The CEGB now admits that the capital costs have increased between £60 million and £100 million and further increases are anticipated. None of the board's nuclear stations has yet operated as cheaply as coal stations. Capital costs for Sizewell have increased dramatically and they are forecast to increase further before it is built. The huge costs of decommissioning have not yet been identified and the recent announcement of the abandoning of the four sites for depositing low-level nuclear waste because of political and public pressure, or a combination of the two, shows the insurmountable problems that are facing all forms of nuclear waste disposal. The other sites that were identified were for low-level waste, and the problems and the public outcry accompanying high-level nuclear waste will be even greater.

The effect upon the environment is another issue that has become increasingly predominant in the minds of individuals. I had the opportunity to visit the Sizewell A station at about the time of the proposal or announcement to build the B station. That was when the PWR design was introduced.

I recall my first sight of the A station. I was a stranger in the area and I saw it as such. I saw the station from the National Trust car park—I noted this at the time, and I still have it on record—at Dunwich common. That is close to the Minsmere nature reserve, which is two miles north of the power station. The coastal area between the common and the station is open and the main buildings are conspicuous. There is only a low sand dune formation along the beach. Although attempts have been made superficially to screen the site, they have not been very effective. The military style security fence around the site is not an attractive feature.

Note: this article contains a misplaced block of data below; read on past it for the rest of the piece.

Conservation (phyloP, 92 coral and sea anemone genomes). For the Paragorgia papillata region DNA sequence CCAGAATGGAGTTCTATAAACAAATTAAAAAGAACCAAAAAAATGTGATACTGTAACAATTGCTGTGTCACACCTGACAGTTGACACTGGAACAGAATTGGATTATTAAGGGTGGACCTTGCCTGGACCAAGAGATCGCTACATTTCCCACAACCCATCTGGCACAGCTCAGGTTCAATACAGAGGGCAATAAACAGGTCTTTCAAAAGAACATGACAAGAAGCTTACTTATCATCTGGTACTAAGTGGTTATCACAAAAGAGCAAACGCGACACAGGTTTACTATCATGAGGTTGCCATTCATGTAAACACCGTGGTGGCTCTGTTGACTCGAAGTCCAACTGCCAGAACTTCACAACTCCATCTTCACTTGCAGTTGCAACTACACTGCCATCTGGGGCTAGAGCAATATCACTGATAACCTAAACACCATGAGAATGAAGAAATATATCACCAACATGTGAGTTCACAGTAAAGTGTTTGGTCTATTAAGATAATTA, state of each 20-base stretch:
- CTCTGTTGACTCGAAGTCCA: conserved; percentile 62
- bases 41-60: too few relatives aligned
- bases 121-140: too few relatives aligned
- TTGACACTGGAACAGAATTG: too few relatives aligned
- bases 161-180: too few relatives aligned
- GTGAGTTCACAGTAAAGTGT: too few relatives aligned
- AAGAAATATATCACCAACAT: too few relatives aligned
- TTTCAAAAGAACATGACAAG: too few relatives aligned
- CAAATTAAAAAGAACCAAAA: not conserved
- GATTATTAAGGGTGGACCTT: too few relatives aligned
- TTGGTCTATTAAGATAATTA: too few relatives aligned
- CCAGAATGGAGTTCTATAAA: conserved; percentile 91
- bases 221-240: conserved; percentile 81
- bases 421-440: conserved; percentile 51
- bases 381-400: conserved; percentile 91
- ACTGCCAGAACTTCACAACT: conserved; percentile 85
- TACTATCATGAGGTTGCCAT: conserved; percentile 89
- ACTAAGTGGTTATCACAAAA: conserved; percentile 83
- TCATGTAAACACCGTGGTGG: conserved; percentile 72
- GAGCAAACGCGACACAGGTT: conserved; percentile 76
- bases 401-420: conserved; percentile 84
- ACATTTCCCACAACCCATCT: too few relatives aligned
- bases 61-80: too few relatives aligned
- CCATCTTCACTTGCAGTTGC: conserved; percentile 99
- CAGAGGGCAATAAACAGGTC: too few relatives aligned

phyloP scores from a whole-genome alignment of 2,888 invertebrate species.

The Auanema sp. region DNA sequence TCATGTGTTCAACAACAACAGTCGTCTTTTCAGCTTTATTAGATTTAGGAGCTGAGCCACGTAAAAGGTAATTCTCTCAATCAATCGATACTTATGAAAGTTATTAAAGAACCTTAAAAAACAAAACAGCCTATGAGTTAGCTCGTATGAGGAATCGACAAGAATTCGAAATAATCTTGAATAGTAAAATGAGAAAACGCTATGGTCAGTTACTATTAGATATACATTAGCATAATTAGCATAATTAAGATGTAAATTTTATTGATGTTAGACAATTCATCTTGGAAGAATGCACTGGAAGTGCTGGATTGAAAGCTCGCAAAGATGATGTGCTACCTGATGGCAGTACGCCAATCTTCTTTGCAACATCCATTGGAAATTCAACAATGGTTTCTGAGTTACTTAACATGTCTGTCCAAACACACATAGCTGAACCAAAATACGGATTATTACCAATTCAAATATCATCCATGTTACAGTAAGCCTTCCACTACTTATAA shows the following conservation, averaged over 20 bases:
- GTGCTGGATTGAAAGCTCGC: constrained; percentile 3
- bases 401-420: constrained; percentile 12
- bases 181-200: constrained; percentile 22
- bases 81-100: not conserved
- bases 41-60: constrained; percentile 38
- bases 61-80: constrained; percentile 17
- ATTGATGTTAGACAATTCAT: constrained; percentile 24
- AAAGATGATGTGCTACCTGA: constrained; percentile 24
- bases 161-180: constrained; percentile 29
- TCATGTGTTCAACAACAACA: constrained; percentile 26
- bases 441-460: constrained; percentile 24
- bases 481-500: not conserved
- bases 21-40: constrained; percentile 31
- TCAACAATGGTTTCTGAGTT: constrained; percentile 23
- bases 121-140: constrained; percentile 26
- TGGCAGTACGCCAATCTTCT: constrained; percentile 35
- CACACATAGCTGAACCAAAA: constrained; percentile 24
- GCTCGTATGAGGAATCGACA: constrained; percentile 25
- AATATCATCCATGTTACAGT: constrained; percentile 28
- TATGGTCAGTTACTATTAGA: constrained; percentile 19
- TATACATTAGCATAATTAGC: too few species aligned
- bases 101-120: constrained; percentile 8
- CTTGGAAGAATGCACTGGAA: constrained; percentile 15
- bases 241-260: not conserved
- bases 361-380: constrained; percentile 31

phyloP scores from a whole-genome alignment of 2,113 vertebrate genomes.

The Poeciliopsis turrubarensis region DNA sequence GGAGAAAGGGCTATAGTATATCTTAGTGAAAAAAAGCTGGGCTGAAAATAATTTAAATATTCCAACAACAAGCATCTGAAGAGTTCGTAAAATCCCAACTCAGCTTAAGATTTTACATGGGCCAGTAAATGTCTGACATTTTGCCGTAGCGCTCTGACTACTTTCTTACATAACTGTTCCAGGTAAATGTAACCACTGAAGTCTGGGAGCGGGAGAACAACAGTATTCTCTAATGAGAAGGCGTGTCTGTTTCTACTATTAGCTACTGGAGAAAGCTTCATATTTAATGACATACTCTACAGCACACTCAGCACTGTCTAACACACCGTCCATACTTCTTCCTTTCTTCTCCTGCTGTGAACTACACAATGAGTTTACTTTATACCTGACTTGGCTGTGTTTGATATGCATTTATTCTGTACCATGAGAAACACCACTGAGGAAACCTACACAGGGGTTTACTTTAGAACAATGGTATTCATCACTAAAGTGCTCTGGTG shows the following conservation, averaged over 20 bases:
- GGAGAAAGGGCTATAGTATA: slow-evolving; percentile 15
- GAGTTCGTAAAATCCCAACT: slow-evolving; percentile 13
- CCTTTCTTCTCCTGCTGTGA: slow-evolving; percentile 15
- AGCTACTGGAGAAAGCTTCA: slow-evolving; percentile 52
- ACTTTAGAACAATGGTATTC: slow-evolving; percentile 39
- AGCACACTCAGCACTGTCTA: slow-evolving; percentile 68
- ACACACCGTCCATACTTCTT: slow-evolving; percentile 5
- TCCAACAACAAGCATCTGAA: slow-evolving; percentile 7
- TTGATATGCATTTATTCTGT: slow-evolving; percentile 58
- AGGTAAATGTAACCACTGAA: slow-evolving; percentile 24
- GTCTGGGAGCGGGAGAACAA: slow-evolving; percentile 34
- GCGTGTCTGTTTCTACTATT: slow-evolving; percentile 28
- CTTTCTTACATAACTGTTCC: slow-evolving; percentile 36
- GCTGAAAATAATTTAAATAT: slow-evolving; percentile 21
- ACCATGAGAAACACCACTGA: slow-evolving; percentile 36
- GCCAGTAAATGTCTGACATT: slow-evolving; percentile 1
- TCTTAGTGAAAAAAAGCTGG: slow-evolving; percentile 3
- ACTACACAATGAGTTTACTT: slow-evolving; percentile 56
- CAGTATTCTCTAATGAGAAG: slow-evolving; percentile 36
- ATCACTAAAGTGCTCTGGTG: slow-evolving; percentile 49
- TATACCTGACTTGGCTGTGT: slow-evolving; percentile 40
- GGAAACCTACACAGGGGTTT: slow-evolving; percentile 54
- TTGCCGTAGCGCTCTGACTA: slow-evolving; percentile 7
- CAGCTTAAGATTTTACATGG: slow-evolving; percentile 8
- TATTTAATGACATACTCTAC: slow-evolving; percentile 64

The proposed B station would be built to the north of the existing station, and according to the CEGB's figures it would probably be longer and wider. It would certainly be higher than the existing building. It would create an even more significant blot on the landscape than the present station.

There will probably be changes in the nature of the sea as such changes have already been identified in other areas where there are huge power stations. A tremendous amount of water has to be taken from the sea, which passes through the station for cooling purposes. It is then returned to the sea at a somewhat higher temperature. There are coal-fired power stations at the north and south ends of my constituency and it seems that changes in the life of the sea have been substantial, although there has been less of a change in the temperature of the water.